Developer: Nintendo
Publisher: Nintendo
Release Date: Out Now
Players: 1
Words By:

With the absence of an actual game starring Mario at launch, you could have been forgiven for thinking that Nintendo had lost the plot. For all it's cleverness, Luigi's Mansion didn't have the expansive adventure feel or the freedom that Mario's seminal N64 game possessed, and no precision platforming and adventuring like the earlier games. So Gamecube owners have been looking here, there and everywhere for a true sign of Shigeru Miyamoto's undoubted design genius…… And maybe here it is - in the unlikely form of Pikmin (a game based on Miyamoto's study of the behaviour of ants, or so we have been led to believe).


You control Olimar, a spaceman belonging to a diminutive race (they're the size of a 50p piece we're told) whose ship crash-lands on a strange planet. Damaged beyond repair with bits of debris spread all over the place, Olimar sets off on a search to gather all the missing parts - (yawn - enough of the plot) - so anyway, you soon come across this onion shaped ……thing that sprouts legs and ejects another……… thing that lands in the ground and grows - you curiously pick it, and this thing turns out to be a Pikmin (well, that's what Olimar decides to call it anyway). The game sees you finding more sprouts, returning them to the onion-shaped Pikmin craft to be processed and planted, finding different coloured Pikmin that have different talents (reds don't mind heat, yellows throw bombs and blues like water). Once you've found the engine the first day is over, and you can lift off for the night (many strange nocturnal creatures inhabit the planet the go hunting at night, so you have to dust off 'til morning), and judging by the designs of all the inhabitants of the game, you have to wonder what Shigeru and chums were on at the design stage.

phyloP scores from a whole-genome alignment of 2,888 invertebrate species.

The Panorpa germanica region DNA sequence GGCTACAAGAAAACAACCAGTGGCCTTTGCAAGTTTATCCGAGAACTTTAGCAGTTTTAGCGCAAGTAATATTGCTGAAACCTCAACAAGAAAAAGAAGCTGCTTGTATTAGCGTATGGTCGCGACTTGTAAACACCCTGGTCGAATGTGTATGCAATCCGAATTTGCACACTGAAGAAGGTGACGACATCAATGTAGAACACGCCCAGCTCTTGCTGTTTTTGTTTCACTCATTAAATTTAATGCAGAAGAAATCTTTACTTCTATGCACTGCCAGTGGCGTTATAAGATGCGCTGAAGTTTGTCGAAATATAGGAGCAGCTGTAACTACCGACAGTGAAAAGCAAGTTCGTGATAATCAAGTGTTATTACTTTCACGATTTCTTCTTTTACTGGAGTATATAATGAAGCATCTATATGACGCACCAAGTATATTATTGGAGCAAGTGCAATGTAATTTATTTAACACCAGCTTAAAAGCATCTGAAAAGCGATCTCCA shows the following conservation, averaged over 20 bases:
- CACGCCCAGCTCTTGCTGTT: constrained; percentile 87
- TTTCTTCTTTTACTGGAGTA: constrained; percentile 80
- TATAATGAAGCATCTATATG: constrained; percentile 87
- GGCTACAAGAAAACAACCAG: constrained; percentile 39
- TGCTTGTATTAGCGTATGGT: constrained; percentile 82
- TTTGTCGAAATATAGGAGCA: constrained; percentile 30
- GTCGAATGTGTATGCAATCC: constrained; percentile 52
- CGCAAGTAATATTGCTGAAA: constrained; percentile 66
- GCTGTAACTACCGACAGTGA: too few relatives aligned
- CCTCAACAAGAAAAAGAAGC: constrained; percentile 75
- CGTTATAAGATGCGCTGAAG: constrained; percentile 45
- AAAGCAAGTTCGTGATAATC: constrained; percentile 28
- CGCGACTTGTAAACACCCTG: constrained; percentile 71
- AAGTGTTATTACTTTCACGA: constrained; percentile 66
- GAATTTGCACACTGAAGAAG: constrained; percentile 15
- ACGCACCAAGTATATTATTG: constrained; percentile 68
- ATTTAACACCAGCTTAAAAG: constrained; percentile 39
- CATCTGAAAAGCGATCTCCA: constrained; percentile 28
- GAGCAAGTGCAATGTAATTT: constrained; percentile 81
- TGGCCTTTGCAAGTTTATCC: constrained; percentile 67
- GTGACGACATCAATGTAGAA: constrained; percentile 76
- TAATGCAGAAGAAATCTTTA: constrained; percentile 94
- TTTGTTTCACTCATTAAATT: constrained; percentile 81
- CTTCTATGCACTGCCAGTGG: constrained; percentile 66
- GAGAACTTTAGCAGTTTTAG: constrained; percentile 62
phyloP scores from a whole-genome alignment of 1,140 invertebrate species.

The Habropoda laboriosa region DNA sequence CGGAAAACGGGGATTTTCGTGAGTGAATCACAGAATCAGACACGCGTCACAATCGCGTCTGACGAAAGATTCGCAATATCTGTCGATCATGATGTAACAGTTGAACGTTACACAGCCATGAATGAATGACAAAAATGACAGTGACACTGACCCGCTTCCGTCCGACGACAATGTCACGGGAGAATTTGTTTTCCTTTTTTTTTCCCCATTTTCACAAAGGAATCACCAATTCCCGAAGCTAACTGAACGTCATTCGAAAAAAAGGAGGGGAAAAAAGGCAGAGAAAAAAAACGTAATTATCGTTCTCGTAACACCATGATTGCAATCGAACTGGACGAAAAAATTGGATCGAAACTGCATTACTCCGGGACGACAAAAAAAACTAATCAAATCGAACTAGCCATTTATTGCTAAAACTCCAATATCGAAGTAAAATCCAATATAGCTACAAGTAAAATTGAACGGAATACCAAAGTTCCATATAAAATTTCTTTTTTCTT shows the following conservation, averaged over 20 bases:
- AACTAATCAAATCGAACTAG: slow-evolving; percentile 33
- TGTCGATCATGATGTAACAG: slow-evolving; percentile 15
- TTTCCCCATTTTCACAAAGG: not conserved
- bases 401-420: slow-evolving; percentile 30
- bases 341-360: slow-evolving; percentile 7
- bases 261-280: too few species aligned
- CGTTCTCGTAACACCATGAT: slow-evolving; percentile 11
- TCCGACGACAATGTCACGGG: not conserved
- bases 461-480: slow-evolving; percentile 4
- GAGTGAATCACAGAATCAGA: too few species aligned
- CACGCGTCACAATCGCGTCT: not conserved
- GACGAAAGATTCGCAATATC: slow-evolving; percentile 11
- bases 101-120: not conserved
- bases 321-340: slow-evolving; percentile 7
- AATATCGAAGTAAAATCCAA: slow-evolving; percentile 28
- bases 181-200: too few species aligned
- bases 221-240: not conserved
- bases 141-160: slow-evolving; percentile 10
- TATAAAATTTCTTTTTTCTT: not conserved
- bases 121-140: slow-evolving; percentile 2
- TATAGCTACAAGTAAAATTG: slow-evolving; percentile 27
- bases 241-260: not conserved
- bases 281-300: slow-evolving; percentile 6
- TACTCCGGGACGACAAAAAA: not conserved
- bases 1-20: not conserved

In the second area you get to land at you will find your ship's radar dish, which supplies you with a neat scrollable/zoomable map a-la Luigi's Mansion, this means you'll never be lost (for long) and always know where everything is, and where to head (invaluable considering the importance of time in the game). At first, the days seem to last for ever, but after a while when you've learnt the finer points (and have teams of Pikmin 'multi-tasking' in different areas) they seem to fly by. This gives the game an edge of urgency that possibly only Majora's mask had before it (as far as Nintendo games are concerned , anyway). Miyamoto San has decided that time matters in his games, and that's that. Some people like time limits in order to give a game urgency, others like to explore at their leisure. So if you don't like deadlines you'd better stay clear of Pikmin then.


It would appear that the Gamecube pad was made for this game, because it's never felt so perfect for a game (well, maybe Luigi's Mansion). Placing Olimar right where you want him is easy as long as you zoom the camera in close, but it you often find yourself looking at the back of a bit of scenery as your default view is set at quite a low angle. This can easily be sorted out but it would have been nice if the game had done it for you…..

Sometimes separating the little gits (Pikmin I mean) can be annoyingly tricky, and they often get lost when following you due to the fact that they don't follow you in single file but in wide group, which means it's easy for them to fall off bridges or ramps - it can be mucho annoying when you have to turn around to pick up a gaggle of stragglers.

There's also an unlockable challenge mode sub-game in which you simply have to breed as many Pikmin as you can in one day. All of the levels that you've visited in the main game are available for play, but things have changed, things aren't all in the same place and there are more creatures to worry about.

Overall, Pikmin just falls short of greatness due to visuals that don't push the hardware, a few niggles control and camera-wise and gameplay that simply repeats after the blue Pikmin are discovered. A larger range of Pikmin with varied talents and abilities and a less abstract and fantastic setting would have helped (this clearly isn't the Pikmin's home planet so why couldn't Olimar have crash landed on Earth, and had recognizable oversized terrestrial creatures to worry about?). Addictive and fun for a while, and you will come back for more, but not the classic we were hoping for.